• Keep all peacekeeping and rebuilding missions within the power of American political leadership rather than that of the United Nations.
  • Use key allies, such as the U.K., as the "most effective and efficient means of exercising American global leadership."
  • Take military control of the Persian Gulf region through the establishment of permanent bases.
  • Take control of cyberspace, otherwise "[America] will find it difficult to exert global political leadership."

In this 2000 report, PNAC predicted this more assertive defense policy would come about slowly, unless there were "some catastrophic and catalyzing event, like a new Pearl Harbor."

PNAC Member Highlight
Richard Perle

As Defense Policy Board Chairman, PNAC member Richard Perle has access to top-secret intelligence reports, receives classified presentations from the Defense Intelligence Agency, and regularly advises fellow PNAC member Secretary of Defense Donald Rumsfeld on matters of defense policy.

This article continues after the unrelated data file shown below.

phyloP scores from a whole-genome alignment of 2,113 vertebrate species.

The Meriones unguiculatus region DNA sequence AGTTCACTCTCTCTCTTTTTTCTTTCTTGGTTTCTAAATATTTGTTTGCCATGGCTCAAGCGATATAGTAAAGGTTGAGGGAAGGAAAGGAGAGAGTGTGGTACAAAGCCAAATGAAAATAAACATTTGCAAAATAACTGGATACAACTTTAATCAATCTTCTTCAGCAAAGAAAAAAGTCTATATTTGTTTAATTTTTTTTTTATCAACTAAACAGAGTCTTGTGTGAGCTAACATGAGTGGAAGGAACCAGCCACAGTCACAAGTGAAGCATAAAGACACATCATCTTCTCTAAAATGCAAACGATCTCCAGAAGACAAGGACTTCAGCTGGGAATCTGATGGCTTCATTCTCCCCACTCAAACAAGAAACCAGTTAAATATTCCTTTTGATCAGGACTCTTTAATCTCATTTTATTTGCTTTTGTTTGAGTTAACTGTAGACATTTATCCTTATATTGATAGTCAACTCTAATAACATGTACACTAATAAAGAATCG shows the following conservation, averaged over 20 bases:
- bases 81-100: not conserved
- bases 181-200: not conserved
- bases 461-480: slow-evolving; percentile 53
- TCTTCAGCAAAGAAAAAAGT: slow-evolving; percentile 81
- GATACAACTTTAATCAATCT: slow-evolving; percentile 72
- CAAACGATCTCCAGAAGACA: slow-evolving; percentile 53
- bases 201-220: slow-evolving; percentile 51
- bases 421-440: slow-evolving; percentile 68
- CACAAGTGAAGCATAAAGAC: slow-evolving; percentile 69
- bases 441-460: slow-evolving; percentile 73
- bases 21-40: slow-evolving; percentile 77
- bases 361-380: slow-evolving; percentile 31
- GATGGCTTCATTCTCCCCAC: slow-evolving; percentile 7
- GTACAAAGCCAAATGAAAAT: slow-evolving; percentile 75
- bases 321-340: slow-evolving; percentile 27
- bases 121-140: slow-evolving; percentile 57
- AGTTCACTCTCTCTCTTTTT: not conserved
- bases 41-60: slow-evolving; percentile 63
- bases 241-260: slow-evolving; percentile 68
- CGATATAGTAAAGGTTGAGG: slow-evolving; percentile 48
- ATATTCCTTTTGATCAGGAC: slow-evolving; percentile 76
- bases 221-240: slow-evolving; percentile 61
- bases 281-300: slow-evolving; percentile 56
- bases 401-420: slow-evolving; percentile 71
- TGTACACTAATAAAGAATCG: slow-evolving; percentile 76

Perle also sits on the boards of several defense contractors, advises investors on how to profit from U.S. military conflicts, and even heads his own venture capital firm that explores investments in defense and homeland security. In March 2003 he conducted a phone seminar with investors entitled "Implications of an Imminent War: Iraq Now. North Korea Next?"

These are not conflicts of interest, but rather expressions of Perle's extraordinary vision as a member of PNAC.

The new Bush Administration took power soon after this report, and included Vice President Dick Cheney, Secretary of Defense Donald Rumsfeld, Deputy Secretary of Defense Paul Wolfowitz, Assistant to the President I. Lewis Libby, and Defense Policy Board Chairman Richard Perle. Of the eighteen signers of 1998 PNAC letter to Clinton calling for Saddam's removal, ten currently serve in the Bush Administration. The "new Pearl Harbor" envisioned by PNAC occurred with the terrorist attacks of September 11, 2001 and killed approximately 3,000 American citizens.